NSW is on track to hit its 70 per cent double jab target earlier than estimated as the state recorded 1,022 new cases and 10 deaths.
The Byron and Tweed shires in far northern NSW will be plunged into a snap seven day lockdown from 5pm Tuesday after an infected Sydneysider travelled to the region.
Kempsey on the mid north coast was also plunged into lockdown, a day after daily infections dropped below 1,000 for the first time in a month.
More than 53 per cent of eligible NSW residents are fully vaccinated as the government eased more restrictions with the announcement of a friends bubble for under-18s, where kids can visit each other in groups of three.
‘This will allow young people to have friendship groups inside their home but I emphasise that it must be – we’ve got to be balanced about this – it must be in households where the adults are all double-vaccinated,’ health minister Brad Hazzard said.
‘We’ve got to keep our young people as safe as we can. We’ve got to recognise the need for mental health to be recognised and socialisation and all the things young people do as part of growing up but also keep them safe.’
The ten deaths included eight men and two women, taking the death toll from the current outbreak to 255.
Six were from south-western Sydney with tone each from the city’s west, north-west, north and south-east.
Six of the victims weren’t unvaccinated.
Of the 1,266 cases in hospital, 244 people in intensive care with almost half on a ventilator.
The Sydney suburbs of Greenacre, Guildford, Bankstown, Revesby, Merrylands, Fairfield, Liverpool, Condell Park, Auburn and Blacktown remain areas of concern for health officials.
Mr Hazzard said the government is looking at restrictions surrounding other visitations such as loved ones in aged care
‘I think the aged care is a huge issue for us and all of us want to visit – there would be few of us who wouldn’t have somebody in an aged care facility that we wouldn’t want to visit,’ he said.
‘There obviously has to some safeguards in that regard. It comes down largely to the advice given to the aged care facilities to keep the virus out.’
In an interview with the Today Show on Tuesday, Deputy Premier John Barilaro confirmed ‘Freedom Day’ may be as early as October 11.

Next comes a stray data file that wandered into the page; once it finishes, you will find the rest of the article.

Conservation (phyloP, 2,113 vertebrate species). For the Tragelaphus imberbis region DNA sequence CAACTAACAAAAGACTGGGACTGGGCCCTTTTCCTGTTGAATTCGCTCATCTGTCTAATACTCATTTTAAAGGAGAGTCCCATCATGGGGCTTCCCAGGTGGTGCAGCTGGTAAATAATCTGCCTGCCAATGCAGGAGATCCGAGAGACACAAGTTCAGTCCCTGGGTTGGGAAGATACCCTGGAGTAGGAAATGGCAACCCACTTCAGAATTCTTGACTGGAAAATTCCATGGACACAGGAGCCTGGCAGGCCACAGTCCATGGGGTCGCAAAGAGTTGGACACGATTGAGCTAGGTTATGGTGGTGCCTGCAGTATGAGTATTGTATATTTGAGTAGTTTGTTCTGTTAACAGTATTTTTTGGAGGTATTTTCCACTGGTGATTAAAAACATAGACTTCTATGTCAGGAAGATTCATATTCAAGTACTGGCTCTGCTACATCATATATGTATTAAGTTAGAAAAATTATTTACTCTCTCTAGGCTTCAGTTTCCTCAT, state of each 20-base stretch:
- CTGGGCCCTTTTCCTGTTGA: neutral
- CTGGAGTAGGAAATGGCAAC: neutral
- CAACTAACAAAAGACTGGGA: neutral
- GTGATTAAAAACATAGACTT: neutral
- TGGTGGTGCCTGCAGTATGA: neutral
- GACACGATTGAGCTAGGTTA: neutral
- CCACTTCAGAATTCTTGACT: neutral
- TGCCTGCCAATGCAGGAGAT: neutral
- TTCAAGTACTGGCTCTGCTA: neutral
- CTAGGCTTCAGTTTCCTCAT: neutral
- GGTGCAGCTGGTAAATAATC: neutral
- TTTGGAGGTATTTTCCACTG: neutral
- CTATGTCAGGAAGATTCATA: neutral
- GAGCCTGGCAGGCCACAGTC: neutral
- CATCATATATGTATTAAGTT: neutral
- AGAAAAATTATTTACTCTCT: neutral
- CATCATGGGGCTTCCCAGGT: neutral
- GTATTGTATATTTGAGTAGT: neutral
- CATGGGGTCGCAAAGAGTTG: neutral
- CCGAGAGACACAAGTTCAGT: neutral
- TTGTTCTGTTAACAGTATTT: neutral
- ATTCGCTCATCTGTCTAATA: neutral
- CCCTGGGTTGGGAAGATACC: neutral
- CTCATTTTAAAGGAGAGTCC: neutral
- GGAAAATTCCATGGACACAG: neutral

‘At this stage, it does look like it (the 70 per cent target) will happen just in the first week of October,’ Mr Barilaro told the program.
‘We said it’d be the Monday following. So, look, it’s very possible that it’s the 11th of October.
‘But definitely in the first or second week of October we’ll get the state open.’
The news is welcome relief to millions of residents in Sydney and surrounding regions desperate to be released from three months of lockdown with almost 53 per cent of the NSW population now fully jabbed.
The deputy premier confirmed who aren’t vaccinated will initially miss out on freedoms until the state hits the 80 per cent double dose target as he issued a blunt warning to those yet to roll their sleeves.
‘We’ve said before 80 per cent, nothing will happen but we’re just determining what happens at and above 80 per cent,’ Mr Barilaro said.
‘The crisis committee are considering that as we speak this week and we’ll look at what it looks like.
‘But it won’t be what it is today, there’s no doubt about that.
‘It’d be lesser restrictions but for those what are vaccinated that’s where the freedoms are so my message to everybody: get vaccinated.’
He stressed he and NSW Premier Gladys Berejiklian are on the same page when it comes to when the unvaccinated will enjoy the same freedoms.
NSW recorded 935 cases on Monday as infections dropped 1,000 for the first time in a month.
Mr Barilaro said it’s too early to say whether case numbers have peaked.
‘We peaked a couple of Saturdays ago when we were almost 1600 cases,’ he said.
‘Since then we’ve had a bit of a roller- coaster ride, as low as 1100, up as high as 1300, but then yesterday under a thousand.’
‘It may be possible that we peaked.
‘We predicted we would peak at this time, and let’s see what the next few days and what Saturday looks like as it seems to be Saturday where the big numbers normally come in.’